FutureWire - futurism and emerging technology

Tuesday, November 16, 2004

The Customer is Always Right... But Only When We Say So

The Wall Street Journal reports that Best Buy is planning to divide its customer base into groups of those whose buying practices help shore up the company's bottom line ("angels") and less profitable, higher maintenance ones ("devils"). If you buy items at list price, never return products and don't take advantage of rebates (i.e. an impulse buyer), you're an "angel." But if you're a bargain-hunter who makes Best Buy honor its lowest-price pledge (i.e. a savvy consumer), you're a "devil."

Best Buy's strategy will be to purge its customer base of "devils."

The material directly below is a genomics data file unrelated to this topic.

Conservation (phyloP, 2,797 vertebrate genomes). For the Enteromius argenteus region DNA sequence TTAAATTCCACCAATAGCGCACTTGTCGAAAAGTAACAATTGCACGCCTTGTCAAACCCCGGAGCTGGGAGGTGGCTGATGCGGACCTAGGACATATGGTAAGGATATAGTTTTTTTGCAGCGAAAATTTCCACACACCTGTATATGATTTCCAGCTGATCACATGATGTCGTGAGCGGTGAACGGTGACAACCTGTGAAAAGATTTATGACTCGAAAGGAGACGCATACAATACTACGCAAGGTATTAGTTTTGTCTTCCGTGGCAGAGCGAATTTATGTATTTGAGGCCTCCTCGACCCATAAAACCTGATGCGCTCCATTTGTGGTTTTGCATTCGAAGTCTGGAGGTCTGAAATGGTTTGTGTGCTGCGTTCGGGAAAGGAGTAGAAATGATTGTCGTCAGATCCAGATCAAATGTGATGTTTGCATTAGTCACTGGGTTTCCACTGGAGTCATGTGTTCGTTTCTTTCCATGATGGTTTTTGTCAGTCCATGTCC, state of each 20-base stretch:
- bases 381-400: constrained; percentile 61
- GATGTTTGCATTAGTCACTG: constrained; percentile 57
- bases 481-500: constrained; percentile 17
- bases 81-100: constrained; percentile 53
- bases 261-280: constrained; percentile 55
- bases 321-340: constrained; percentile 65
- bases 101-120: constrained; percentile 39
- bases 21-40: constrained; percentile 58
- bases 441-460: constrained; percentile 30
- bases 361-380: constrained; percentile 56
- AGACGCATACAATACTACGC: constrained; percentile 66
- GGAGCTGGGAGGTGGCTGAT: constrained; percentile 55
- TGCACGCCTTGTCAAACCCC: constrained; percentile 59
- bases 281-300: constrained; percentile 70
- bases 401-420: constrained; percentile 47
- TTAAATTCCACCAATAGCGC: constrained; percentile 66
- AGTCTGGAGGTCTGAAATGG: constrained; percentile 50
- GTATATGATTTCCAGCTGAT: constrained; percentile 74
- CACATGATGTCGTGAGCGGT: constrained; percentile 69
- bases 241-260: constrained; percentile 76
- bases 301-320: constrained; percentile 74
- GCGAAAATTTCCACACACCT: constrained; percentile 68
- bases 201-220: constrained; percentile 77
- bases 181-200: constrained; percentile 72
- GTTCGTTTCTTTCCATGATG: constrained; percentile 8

This strategy is not new, but it's radical for a discount retailer... especially one that's locked in a mortal struggle with fellow "big box" discounters Circuit City, Target and Wal-Mart. Exactly how Best Buy plans to do this remains unclear, but it could include charging fees for returns and selling only high-end, high-profit merchandise.

In this age of increased competition, such a strategy seems foolhardy. Open contempt for one's customers goes against every tenet of conventional business thought, especially since those "devils" are simply following store policy. If you're willing to pay top dollar for electronics, after all, why not shop at your local "mom and pop" dealer (remember them?) But if Best Buy does pull it off, it will mark a new era in retailing. And it will effectively change Best Buy from a big-box discounter into something different. But will it remain a place where people will want to continue doing business?

Source: EMERGIC.org